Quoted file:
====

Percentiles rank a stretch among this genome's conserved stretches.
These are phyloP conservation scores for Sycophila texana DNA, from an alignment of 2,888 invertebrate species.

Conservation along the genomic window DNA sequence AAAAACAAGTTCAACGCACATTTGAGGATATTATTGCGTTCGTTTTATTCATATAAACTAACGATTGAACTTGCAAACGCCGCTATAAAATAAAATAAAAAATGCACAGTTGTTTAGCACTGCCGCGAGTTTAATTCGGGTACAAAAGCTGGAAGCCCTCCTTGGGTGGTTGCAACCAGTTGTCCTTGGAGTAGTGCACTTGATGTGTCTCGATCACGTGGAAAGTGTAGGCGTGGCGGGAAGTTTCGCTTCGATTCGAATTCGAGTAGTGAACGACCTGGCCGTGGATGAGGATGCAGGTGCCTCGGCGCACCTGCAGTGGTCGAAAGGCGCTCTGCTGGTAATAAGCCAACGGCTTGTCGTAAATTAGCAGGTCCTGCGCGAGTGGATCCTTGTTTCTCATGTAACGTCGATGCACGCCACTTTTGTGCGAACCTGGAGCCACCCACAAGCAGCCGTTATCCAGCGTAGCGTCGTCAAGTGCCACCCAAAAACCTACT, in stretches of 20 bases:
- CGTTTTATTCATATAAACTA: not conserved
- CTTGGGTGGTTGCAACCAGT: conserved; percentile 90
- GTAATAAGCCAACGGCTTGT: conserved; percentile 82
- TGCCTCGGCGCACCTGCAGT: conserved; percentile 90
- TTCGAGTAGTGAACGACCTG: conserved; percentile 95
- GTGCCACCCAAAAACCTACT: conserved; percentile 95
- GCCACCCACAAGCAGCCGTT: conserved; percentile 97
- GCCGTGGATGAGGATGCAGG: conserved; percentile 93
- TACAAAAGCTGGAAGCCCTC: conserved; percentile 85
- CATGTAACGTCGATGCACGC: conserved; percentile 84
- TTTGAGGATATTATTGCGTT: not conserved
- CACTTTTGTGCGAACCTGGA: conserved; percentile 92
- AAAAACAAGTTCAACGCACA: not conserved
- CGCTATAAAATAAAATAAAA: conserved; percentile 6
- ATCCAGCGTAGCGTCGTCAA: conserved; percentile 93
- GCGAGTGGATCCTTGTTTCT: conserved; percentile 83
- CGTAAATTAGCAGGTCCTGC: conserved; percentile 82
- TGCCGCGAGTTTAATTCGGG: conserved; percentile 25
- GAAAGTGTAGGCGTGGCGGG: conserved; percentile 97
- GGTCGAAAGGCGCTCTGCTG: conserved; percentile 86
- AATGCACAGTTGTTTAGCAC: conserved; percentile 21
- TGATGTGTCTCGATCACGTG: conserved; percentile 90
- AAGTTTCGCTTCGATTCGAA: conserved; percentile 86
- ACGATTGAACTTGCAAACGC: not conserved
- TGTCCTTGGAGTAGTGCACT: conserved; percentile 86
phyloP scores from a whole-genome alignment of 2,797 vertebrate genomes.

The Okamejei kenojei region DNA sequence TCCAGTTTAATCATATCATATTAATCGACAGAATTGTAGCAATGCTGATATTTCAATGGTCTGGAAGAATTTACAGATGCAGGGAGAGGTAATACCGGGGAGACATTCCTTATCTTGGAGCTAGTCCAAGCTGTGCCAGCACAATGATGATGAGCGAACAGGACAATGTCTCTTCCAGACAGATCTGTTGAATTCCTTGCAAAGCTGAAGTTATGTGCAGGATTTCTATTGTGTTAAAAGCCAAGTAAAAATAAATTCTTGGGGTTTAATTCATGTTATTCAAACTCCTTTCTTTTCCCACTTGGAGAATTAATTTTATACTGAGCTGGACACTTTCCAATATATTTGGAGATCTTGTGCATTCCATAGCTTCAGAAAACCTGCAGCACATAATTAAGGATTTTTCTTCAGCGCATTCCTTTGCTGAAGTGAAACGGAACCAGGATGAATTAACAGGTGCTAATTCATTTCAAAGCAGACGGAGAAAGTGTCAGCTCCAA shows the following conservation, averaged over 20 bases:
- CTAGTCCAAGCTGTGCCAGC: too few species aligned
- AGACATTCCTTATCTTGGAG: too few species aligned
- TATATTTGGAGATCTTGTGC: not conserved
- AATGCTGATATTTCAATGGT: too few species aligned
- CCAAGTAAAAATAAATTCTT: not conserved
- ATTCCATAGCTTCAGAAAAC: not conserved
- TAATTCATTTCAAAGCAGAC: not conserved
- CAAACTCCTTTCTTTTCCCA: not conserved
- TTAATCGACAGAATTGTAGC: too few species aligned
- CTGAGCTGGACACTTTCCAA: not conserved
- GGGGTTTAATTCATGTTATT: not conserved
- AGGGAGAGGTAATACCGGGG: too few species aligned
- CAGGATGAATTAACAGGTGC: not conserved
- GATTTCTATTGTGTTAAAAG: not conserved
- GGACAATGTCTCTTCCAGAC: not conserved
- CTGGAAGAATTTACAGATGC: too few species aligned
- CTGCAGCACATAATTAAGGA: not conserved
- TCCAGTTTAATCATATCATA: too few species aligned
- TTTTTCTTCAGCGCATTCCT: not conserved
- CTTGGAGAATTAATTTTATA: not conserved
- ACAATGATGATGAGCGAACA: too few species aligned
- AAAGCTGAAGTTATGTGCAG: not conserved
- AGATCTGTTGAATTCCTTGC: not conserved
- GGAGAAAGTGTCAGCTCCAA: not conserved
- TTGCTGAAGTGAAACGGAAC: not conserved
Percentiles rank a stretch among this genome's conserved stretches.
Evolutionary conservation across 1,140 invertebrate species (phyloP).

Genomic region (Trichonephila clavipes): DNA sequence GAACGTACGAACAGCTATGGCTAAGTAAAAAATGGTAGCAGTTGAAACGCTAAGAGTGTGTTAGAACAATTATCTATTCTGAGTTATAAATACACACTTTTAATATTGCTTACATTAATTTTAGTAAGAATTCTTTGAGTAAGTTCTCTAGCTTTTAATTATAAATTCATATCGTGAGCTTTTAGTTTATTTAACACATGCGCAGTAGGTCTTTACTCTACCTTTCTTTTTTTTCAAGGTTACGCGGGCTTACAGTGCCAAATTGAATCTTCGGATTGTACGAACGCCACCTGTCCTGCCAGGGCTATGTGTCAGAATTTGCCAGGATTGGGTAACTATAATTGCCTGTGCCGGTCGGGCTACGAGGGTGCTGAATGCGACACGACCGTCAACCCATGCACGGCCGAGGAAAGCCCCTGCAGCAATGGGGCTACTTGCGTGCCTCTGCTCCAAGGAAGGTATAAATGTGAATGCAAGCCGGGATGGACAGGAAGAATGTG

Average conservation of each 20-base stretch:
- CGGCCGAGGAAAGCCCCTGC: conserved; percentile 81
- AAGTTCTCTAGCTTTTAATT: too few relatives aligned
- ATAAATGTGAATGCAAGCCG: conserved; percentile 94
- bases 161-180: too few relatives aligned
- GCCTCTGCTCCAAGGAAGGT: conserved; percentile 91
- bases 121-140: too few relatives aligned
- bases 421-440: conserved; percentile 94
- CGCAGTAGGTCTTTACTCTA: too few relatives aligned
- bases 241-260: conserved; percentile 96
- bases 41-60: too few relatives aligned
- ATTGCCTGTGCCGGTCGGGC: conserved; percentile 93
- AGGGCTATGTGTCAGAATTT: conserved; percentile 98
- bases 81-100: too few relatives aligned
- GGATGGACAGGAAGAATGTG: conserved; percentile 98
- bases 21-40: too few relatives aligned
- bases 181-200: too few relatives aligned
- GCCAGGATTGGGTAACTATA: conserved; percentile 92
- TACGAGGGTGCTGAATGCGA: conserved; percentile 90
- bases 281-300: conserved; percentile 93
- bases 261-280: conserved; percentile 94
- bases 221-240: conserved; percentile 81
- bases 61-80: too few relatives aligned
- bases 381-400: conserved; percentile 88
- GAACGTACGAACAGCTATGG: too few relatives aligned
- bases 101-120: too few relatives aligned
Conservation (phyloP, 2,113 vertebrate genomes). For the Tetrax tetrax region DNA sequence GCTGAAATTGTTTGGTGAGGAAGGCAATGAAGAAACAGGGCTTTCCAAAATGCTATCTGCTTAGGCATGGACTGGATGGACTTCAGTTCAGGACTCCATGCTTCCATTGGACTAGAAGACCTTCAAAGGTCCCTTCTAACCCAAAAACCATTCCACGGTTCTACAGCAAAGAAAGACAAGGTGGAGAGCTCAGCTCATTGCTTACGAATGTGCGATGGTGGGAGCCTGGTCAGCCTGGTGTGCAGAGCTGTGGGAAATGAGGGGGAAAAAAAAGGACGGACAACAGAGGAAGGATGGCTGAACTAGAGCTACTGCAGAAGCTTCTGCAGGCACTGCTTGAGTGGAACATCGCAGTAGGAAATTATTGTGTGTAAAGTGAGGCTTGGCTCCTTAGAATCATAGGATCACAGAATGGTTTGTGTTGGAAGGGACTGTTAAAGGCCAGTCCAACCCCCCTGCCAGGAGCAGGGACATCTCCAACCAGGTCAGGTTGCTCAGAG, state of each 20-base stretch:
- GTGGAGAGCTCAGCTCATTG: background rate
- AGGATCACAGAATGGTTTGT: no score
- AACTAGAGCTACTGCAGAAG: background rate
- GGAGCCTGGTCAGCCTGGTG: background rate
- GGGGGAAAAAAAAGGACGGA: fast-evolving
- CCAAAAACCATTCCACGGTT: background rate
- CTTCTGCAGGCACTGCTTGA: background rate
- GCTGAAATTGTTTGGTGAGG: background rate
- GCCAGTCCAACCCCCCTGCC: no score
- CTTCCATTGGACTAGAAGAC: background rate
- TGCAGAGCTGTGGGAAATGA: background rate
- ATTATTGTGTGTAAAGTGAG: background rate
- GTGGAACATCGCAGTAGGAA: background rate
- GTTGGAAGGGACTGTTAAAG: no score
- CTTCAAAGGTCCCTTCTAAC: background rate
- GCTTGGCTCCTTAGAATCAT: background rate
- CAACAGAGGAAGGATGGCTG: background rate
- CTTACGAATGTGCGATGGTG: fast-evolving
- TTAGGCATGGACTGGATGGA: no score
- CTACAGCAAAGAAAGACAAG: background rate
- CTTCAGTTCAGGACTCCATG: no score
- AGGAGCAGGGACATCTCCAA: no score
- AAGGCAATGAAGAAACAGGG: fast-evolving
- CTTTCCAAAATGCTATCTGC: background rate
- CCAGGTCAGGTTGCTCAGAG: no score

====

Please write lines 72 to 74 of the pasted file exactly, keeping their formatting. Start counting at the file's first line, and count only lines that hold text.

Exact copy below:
- bases 81-100: too few relatives aligned
- GGATGGACAGGAAGAATGTG: conserved; percentile 98
- bases 21-40: too few relatives aligned